Combat takes place in the same third-person view, much as in the first Dark Cloud. Each character has a melee and a ranged weapon at their disposal, and both are easily brought to bear thanks to the wonderful interface. Fighting itself isn’t all that complicated. Most battles consist of walking up to a monster, “locking on” the camera, and attacking. To spice things up a bit, there are a few other attack options, including a “power attack” for each character, a string of combo attacks for the melee weapons, and the ability to throw rocks (or even other monsters) at the enemies for stunning effects. As I said before, each character also has an alternate fighting form, which can add some further variety to the battles.

The third type of adventuring area is perhaps the most interesting: the Georama system. Given an overhaul from the original Dark Cloud, Georama is back and it’s a whole lot more fun. It seems that someone’s been playing with the Space/Time Continuum, and has ravaged Max’s present time to stop certain things from coming into being in the future. These “origin points” need to be rebuilt, and it’s here that the Georama comes into play. Through the dungeon forays the Heroes will collect parts and blueprints used to rebuild the world ravaged by the Big Baddie. Using a fairly slick interface, anything from houses to trees to laundry can be rebuilt and placed in the origin points. A series of goals is uncovered for each of these points, directing Max and Monica how to construct the world to make the correct future happen. Unlike in the first Dark Cloud, the populations of these origin points are not created through the Georama system, rather, they have to be recruited from Palm Brinks. This adds a bit more complexity and makes for some fun little quests to convince these people to leave their home and venture into the cold, scary world. Hours can be spent with the Georama system itself, getting everything just to taste. Not everything has to be perfect in order to advance the plot, but getting a particular origin point to 100% results in a very nice reward.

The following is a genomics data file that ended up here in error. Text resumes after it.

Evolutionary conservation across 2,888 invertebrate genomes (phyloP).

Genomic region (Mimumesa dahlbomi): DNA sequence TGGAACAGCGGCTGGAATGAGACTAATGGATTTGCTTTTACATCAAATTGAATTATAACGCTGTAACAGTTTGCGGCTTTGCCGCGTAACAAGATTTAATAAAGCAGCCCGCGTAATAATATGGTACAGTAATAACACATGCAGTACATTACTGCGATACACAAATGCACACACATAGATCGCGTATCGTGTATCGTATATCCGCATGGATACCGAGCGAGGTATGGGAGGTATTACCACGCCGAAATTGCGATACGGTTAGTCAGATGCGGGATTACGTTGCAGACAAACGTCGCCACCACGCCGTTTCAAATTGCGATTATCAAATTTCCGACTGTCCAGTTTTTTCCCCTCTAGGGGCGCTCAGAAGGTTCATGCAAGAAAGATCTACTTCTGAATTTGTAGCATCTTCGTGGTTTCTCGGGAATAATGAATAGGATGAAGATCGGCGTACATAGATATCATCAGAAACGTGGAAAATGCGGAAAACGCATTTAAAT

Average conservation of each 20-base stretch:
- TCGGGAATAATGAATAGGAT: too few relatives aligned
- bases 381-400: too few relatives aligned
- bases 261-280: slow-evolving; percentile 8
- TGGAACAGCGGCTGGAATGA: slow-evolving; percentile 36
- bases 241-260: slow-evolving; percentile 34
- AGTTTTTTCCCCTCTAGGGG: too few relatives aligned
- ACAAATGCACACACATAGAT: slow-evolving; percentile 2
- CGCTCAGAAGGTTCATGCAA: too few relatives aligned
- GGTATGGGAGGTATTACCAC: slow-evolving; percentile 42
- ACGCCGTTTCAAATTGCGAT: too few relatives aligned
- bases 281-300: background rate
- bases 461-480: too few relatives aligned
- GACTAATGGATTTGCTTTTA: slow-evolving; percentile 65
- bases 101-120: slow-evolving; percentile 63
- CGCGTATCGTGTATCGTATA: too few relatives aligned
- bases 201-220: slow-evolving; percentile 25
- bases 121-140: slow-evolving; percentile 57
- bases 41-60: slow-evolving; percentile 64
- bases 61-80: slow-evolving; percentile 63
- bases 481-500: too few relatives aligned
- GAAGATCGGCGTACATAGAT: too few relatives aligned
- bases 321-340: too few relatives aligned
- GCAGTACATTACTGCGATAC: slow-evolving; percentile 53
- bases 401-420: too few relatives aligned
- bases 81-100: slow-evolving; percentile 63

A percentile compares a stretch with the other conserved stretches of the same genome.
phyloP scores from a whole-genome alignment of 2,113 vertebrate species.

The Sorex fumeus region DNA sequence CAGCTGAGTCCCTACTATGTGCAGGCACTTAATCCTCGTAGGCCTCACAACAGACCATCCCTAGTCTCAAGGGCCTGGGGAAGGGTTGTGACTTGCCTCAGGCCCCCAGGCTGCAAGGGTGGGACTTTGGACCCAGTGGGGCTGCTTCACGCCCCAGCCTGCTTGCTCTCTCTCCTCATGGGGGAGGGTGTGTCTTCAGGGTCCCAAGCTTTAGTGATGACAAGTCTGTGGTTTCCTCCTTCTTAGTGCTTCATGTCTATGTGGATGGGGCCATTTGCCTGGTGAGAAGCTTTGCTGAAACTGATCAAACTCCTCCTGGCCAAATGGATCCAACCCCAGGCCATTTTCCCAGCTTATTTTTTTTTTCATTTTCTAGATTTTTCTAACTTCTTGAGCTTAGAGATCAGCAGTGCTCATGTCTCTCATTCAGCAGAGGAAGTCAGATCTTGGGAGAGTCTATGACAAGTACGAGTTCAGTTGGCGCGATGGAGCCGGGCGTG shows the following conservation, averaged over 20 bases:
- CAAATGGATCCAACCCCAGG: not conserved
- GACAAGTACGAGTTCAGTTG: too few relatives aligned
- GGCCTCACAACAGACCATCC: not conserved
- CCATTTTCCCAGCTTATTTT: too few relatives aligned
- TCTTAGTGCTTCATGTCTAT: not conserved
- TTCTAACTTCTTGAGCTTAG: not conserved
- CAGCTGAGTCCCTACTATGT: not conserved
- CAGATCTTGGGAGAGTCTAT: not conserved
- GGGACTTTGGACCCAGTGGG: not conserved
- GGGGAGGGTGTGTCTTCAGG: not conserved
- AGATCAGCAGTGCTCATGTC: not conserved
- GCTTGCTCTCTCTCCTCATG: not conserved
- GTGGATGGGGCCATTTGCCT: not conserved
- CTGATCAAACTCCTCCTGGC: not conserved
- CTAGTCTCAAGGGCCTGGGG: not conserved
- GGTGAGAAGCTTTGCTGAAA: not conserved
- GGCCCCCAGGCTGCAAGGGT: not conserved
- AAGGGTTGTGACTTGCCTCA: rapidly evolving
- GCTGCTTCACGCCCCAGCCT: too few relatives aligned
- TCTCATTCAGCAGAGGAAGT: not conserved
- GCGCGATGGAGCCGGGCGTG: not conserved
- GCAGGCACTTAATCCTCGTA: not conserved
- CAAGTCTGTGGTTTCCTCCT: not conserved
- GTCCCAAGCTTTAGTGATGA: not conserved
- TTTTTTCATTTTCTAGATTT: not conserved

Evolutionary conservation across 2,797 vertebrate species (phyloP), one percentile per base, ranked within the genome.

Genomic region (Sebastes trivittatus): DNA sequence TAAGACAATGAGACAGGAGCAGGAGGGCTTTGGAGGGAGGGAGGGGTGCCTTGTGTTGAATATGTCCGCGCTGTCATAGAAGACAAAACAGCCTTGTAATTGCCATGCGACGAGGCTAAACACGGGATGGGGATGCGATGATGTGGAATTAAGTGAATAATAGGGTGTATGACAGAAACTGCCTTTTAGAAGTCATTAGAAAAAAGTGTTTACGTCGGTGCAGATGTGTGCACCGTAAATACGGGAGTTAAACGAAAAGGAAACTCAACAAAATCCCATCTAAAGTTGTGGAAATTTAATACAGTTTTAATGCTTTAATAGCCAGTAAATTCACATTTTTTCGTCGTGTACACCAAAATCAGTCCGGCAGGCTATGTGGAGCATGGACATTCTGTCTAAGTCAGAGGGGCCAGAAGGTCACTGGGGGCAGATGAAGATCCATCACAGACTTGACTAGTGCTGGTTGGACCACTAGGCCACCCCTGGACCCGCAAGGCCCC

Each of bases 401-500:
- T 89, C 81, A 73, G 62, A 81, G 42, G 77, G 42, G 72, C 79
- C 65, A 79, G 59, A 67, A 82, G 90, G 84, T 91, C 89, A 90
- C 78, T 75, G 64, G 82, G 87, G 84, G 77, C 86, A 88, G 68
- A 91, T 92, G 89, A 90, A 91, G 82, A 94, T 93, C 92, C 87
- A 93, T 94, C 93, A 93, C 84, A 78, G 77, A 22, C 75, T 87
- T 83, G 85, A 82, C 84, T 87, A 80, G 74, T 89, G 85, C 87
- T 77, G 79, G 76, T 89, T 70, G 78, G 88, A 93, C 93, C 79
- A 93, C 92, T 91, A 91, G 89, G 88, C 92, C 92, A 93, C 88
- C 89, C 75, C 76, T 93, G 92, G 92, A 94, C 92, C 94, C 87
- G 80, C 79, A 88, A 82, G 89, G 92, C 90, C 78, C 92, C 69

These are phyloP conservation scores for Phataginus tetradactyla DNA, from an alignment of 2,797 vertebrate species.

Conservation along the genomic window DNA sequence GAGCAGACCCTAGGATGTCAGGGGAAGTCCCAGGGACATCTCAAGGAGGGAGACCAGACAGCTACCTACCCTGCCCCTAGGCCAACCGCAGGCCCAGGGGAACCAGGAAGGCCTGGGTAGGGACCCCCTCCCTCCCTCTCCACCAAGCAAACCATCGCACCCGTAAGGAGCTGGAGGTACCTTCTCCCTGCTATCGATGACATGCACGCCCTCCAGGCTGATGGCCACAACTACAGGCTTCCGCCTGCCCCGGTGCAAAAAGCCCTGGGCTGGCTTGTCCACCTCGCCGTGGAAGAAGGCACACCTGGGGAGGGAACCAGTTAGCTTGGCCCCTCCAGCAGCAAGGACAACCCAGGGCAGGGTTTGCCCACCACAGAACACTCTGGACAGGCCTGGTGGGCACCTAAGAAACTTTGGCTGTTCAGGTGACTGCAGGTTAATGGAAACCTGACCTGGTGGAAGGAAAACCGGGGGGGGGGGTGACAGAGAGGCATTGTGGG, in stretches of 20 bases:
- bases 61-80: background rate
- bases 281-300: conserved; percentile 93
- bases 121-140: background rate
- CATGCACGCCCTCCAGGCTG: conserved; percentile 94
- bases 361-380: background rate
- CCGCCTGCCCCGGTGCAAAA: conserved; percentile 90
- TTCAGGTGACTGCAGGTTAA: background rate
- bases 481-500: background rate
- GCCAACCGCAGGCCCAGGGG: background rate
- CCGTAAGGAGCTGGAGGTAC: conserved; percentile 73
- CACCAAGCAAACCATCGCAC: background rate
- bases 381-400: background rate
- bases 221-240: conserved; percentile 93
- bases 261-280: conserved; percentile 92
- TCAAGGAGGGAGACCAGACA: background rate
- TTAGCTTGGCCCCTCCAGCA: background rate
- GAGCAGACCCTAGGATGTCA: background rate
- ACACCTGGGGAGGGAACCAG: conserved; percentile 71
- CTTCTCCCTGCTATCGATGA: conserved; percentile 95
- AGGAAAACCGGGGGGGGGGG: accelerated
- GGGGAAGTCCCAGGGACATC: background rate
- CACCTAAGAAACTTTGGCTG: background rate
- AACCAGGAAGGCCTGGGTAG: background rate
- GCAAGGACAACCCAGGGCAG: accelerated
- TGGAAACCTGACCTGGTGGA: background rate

Character advancement is fairly unique in the Dark Cloud world—the characters themselves don’t really level up or gain experience, their weapons do. If you use a sword to kill a monster, that sword gains the experience from the kill. As swords increase in level, they gain attack and durability capabilities, and they gain “slots” for weapon improvements. Almost any inventory item can be “spectrumized”, broken down into a particular elemental effect, and added to a weapon. For instance, lightning crystals will increase a weapon’s “lightning” attribute. It’s not only the specialized weapon-enhancing items that can be broken down and added to weapons, however. Anything from bread to shoes to fish can be added to make the weapon stronger. After weapons get to a certain point, they can be “built up”, and evolve into new, more powerful weapons. Care must be taken with the weapons, however, as using them to bash on monsters tends to add a little wear and tear. Each weapon has hit-points, and can wear out and eventually break. Breakage isn’t as horrible as it was in the first Dark Cloud, thankfully. A broken weapon loses a little of its experience and stops functioning until repaired. Repair is simple, as an application of “repair powder” gets everything back to good-as-new. This weapon building aspect of the game is a great deal of fun, and can certainly eat up a huge share of time to find and make the ultimate weapon.